This is the single most important thing we hope you read about etiquette.

It’s that important. It’s the single most important thing to all of us who work here. And it was hugely important to Emily Post.

To us, etiquette—a word on so many of our books!—is made up of two parts. There are manners; lots of them, in fact. Books and webpages full of them! “Please” and “thank you,” holding doors, chewing with our mouths closed, dressing appropriately, shaking hands—these are all manners. They are important because they give us confidence, allow our focus to be on the substance of our interactions, and they tell us what to do and what to expect others to do in return. Plus, they’re nice.

But etiquette also expresses something more, something we call “the principles of etiquette.” Those are consideration, respect, and honesty. These principles are the three qualities that stand behind all the manners we have. They are timeless and cross cultural boundaries, unlike manners, which can change over time and differ around the world.

Take for example the handshake, a classic Western greeting. The handshake is the manner—in ancient Rome, people grasped forearms to greet one another; in Asia, many people bow when meeting. Those are all examples of manners. But the idea that we shake hands, grasp forearms, or bow to show respect and welcome another person is both universal and timeless. That’s the principle at work. Simply put, manners are often the how, and principles are the why.


Respect can be a feeling, and it can be demonstrated in our actions and words. To us, respecting other people means recognizing and acknowledging their worth and value as human beings, regardless of their background, race, or creed. It’s demonstrated in all our day-to-day relations—refraining from demeaning others for their ideas and opinions, refusing to laugh at racist or sexist jokes, putting prejudices aside, and staying open-minded. We show respect not just by what we refrain from doing but also by intentional acts, such as being on time, dressing appropriately, or giving our full attention to the person or people we’re with.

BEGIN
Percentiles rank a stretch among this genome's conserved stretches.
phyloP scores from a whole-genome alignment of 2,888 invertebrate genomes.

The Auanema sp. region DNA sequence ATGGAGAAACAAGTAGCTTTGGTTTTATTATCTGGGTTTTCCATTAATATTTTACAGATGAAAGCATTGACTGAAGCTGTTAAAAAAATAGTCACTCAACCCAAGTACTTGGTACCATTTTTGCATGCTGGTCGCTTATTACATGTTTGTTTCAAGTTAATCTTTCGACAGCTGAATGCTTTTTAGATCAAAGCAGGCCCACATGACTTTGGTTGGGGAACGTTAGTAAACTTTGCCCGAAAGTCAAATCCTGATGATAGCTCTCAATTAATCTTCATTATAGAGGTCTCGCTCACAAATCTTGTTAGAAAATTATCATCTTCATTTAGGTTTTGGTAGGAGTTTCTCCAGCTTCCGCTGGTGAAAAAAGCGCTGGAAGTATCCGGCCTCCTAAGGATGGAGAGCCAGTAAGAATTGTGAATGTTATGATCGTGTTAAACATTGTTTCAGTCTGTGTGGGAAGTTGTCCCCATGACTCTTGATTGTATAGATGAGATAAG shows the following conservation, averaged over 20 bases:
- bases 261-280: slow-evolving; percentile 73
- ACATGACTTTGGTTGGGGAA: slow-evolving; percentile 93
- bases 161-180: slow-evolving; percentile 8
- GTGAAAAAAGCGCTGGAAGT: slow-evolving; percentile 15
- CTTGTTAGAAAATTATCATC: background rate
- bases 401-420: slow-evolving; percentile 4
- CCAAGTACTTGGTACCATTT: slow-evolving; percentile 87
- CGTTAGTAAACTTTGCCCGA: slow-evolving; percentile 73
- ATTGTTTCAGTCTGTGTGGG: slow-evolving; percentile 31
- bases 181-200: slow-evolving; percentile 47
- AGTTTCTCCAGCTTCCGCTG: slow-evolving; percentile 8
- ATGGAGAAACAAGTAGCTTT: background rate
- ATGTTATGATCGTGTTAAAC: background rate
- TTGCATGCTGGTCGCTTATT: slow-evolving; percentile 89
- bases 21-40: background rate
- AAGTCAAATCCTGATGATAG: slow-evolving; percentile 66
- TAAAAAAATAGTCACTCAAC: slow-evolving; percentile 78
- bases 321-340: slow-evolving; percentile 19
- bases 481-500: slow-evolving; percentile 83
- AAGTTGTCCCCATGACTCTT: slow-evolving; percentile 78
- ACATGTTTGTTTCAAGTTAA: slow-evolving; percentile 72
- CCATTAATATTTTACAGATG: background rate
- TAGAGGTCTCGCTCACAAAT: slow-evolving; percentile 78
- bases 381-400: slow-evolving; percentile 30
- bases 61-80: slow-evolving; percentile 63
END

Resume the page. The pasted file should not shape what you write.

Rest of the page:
Self-respect is just as important as respect for others. A person who respects herself isn’t boastful or pushy but is secure in a way that inspires confidence in others. She values herself regardless of her physical attributes or individual talents, understanding that integrity and character are what really matter.


Consideration is about having empathy for another person, and the key to consideration is thoughtful behavior. Being thoughtful means thinking about what you can do for those around you and how your actions will affect them. Consideration leads us to help a friend or stranger in need, to bestow a token of appreciation, or to offer praise.


Honesty is both about about telling the truth and avoiding even white lies, and about acting sincerely and with integrity. We should add that we like benevolent rather than brutal honesty. It’s the basis of tact: Using empathy to find the positive truth and telling or acting on it, without causing embarrassment or pain to someone else. Honesty is also about being authentic and genuine with others. No one likes insincere, “lip-service” politeness—it can be as bad as outright rudeness.

All Together

Put these three principles together and act on them in your daily life and you will be the soul of graciousness and have excellent relationships as a result. These three principles will see you through thick and thin, guiding you through differences of opinion or interactions with difficult people who cross your path and helping you to build even better relationships with those close to you.